She also described a less successful effort to master English, where she had to swallow her pride and ask for help. After her speech, Butler said, “I liked your level of vulnerability.”
“But I was distracted by the slides,” said Pande, who then encouraged Acarapi to use her bilingualism as an asset.
Jenny King of Lincoln High School said she was disappointed that so many of her strengths fell within one category, the softer skills. None were in strategic thinking. Armed with this knowledge, she is now considering a career in communications. Butler urged her to use the full five minutes allotted for her pitch, while Pande said she left some important information on the table.
After the pitches were over, several students shared their biggest takeaway from boot camp. They all agreed that the sessions devoted to discovering their strengths were the most helpful.
Cameron Borges, who plans to become a software developer, said he felt honored to be here, calling the opportunity “a blessing for me.”
“I love to succeed,” the Newport teenager said. “Finding out that that was my biggest talent was the most wonderful experience.”
Ethan Savoie, of North Smithfield, said the boot camp pushed him out of his middle-class comfort zone.
“I was sitting alone and a few girls of color wanted to know if I’d sit with them,” he said. “We talked about how they live. There were differences but there were also similarities in our lives.”
David Cournoyer wants to be a flight nurse. During boot camp, he had a chance to speak with two top executives from CVS, who told him that the company offers nursing scholarships. That conversation and the whole concept of networking was a revelation.
“I’m going to try and get one of those.”
The program, in its first year, is funded by grants from the Governor’s Workforce Board and New Skills for Youth.
Skills for Rhode Island’s Future received the Workforce System Innovation Award during last night’s Annual Meeting of the Governor’s Workforce Board. We are honored to be recognized by the GWB and privileged to play a role in some of the exciting workforce initiatives happening around this great state!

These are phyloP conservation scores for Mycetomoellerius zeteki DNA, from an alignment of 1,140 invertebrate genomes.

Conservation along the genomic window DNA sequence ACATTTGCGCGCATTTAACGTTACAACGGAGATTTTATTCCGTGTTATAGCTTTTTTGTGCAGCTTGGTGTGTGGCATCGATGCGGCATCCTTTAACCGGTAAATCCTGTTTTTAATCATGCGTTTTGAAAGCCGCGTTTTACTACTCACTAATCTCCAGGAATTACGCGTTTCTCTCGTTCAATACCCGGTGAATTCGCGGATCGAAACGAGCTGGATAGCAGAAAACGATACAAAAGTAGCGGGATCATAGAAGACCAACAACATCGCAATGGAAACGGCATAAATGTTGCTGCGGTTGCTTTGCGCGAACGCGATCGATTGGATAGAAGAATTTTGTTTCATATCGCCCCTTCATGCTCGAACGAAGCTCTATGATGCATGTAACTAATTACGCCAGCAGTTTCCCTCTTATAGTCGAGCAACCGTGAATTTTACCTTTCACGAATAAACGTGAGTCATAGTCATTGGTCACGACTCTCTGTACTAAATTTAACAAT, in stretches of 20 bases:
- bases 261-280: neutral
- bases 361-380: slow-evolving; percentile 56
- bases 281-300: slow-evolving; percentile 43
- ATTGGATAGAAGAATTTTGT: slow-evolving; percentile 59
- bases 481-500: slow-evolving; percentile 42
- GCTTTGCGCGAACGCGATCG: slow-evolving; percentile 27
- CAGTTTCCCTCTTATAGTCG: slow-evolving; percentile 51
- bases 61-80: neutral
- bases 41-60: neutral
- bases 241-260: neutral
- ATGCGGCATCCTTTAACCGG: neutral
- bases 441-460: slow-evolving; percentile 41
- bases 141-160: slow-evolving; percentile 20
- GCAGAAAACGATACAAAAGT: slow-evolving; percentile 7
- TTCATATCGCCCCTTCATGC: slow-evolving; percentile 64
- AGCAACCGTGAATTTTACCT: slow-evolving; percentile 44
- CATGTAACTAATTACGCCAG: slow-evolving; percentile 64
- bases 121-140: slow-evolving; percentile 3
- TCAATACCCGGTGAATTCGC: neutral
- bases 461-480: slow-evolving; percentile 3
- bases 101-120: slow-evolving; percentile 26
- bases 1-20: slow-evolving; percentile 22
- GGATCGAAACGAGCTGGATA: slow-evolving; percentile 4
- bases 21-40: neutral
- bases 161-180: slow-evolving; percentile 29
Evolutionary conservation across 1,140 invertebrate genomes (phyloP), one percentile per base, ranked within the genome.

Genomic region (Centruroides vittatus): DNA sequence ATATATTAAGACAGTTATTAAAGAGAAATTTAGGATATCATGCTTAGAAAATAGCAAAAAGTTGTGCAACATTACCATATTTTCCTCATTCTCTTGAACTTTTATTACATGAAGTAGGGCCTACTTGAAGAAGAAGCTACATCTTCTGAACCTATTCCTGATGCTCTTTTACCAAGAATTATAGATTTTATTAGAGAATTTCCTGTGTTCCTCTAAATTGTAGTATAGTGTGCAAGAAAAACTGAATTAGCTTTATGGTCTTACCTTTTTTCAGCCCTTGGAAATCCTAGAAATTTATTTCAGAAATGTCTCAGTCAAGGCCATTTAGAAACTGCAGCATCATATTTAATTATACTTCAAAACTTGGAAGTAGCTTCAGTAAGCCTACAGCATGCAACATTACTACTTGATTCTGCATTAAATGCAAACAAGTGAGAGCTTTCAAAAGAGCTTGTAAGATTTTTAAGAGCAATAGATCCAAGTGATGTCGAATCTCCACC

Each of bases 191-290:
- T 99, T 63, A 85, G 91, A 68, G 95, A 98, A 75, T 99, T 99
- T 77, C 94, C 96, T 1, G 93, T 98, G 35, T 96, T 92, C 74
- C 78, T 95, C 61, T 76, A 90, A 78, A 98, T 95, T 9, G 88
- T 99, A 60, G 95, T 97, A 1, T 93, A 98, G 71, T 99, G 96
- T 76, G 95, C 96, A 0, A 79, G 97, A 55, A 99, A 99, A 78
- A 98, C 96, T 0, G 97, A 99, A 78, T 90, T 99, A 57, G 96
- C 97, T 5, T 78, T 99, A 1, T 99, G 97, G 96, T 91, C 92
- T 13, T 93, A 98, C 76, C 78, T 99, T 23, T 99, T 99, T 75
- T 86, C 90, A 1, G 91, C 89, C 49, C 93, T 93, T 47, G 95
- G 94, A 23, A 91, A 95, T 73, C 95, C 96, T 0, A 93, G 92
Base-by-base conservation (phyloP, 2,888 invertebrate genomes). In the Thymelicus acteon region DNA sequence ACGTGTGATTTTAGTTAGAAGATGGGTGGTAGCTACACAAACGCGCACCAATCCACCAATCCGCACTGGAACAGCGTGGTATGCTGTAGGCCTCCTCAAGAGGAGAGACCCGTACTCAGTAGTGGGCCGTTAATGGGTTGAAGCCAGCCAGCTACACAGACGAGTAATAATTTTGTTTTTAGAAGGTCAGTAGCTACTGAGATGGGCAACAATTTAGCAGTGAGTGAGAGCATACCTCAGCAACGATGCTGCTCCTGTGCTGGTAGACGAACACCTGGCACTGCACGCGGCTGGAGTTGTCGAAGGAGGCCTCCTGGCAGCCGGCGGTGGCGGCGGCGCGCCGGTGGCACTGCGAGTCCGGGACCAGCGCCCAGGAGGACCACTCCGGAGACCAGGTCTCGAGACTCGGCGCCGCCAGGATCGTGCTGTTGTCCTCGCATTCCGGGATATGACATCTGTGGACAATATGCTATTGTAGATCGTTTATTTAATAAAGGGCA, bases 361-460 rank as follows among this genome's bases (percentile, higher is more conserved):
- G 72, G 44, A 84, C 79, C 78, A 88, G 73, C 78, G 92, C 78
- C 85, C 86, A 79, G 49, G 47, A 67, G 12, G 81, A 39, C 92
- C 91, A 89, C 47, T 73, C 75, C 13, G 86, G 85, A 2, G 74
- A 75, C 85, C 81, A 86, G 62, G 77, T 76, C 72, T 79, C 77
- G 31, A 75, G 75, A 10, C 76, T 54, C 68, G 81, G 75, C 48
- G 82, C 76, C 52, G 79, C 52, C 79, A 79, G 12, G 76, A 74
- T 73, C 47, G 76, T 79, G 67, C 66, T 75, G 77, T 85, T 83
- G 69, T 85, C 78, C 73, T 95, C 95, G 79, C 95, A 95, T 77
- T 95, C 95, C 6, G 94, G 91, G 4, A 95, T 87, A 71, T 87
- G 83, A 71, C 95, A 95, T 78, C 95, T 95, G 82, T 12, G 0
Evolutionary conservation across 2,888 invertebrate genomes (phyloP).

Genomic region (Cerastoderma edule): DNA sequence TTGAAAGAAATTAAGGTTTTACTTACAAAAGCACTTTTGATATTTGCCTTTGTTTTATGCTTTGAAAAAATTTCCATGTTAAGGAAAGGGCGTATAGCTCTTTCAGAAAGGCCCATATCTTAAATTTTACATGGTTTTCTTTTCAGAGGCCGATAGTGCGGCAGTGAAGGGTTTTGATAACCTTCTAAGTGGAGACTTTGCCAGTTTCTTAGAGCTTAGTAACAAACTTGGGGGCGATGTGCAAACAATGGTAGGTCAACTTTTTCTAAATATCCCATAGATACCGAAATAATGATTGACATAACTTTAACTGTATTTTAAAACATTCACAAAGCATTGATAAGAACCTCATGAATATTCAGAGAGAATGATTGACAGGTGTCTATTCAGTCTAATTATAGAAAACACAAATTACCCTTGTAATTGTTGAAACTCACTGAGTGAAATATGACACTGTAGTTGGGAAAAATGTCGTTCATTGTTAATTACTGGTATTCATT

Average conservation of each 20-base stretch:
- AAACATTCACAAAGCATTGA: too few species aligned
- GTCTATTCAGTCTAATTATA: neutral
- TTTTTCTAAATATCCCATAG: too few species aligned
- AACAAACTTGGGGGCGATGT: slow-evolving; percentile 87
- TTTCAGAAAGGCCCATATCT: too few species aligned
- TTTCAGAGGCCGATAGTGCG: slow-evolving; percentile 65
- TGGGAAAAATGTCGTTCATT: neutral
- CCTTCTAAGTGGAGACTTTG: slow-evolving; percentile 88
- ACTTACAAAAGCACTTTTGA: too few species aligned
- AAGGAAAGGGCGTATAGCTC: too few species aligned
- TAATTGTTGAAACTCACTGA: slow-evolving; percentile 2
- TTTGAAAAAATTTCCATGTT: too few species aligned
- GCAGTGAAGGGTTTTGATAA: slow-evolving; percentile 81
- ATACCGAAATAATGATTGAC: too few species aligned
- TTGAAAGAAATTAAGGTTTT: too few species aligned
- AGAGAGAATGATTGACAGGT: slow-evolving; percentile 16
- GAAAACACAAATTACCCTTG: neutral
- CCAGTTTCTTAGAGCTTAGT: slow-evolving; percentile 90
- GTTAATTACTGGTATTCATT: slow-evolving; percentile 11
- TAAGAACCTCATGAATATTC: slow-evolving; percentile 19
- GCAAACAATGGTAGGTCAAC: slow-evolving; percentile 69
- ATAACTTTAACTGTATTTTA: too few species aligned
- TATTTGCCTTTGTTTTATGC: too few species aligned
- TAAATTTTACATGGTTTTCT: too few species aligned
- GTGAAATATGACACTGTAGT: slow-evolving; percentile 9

A tremendous thank you to Steer PVD and Capital Conduit for helping Skills for Rhode Island’s Future tell the story of Elvis Regalado – one of the 500 Achievers we have placed in the last 18 months. Also featured is General Dynamics Electric Boat – one of the early believers in Skills RI’s mission and work.
You can view Elvis’ video here
PROVIDENCE, R.I. – This summer, through the PrepareRI Internship Program, 100 high school students will gain hands-on work experience at some of Rhode Island’s leading employers, in industries like technology, health care, finance, and education. The application is now open, and students selected to participate will jumpstart their careers through professional skills training, on-the-job experience, and connections to adult mentors who can help them achieve their career goals.
“Seventy percent of jobs in Rhode Island will require some form of postsecondary education or training, making work-based learning a critical piece of our workforce development strategy,” said Governor Gina M. Raimondo. “The PrepareRI Internship Program builds a strong talent pipeline for Rhode Island businesses and gives our young people a head start, allowing them to hone soft skills and learn on the job so they are better prepared for success after high school.”
Summer 2018 is the pilot year for PrepareRI Internships, an initiative of the Governor’s Workforce Board that is being managed by an independent intermediary, Skills for Rhode Island’s Future (SkillsRI). SkillsRI will vet and match rising high school seniors to internship opportunities after the application period closes on April 15.
“For the past few years, more and more employers have expressed concerns about not having enough skilled talent in Rhode Island. The GWB is thrilled to see the overwhelming response from employers to host high school interns and invest in the workforce of their future,” said Heather Hudson, Executive Director of the Governor’s Workforce Board. “Providing our young people with access to real-life work experiences and professional mentors right here in Rhode Island will build their skillsets for good paying jobs, which will in turn enable our businesses to thrive.”
The PrepareRI Internship program fits into the state’s overall Prepare Rhode Island initiative on career readiness. Rhode Island was one of only 10 states to receive a New Skills for Youth grant from JPMorgan Chase and the Council of Chief State School Officers (CCSSO) to support career education for all youth.
For employers, the PrepareRI Internship program responds to concerns about the lack of skilled talent by building a pipeline of young, diverse, skilled workers who can keep RI’s future economy vibrant and strong. More than 20 employers have signed on to the effort, including Citizens Bank, Amgen, Hasbro, CVS, and Gilbane.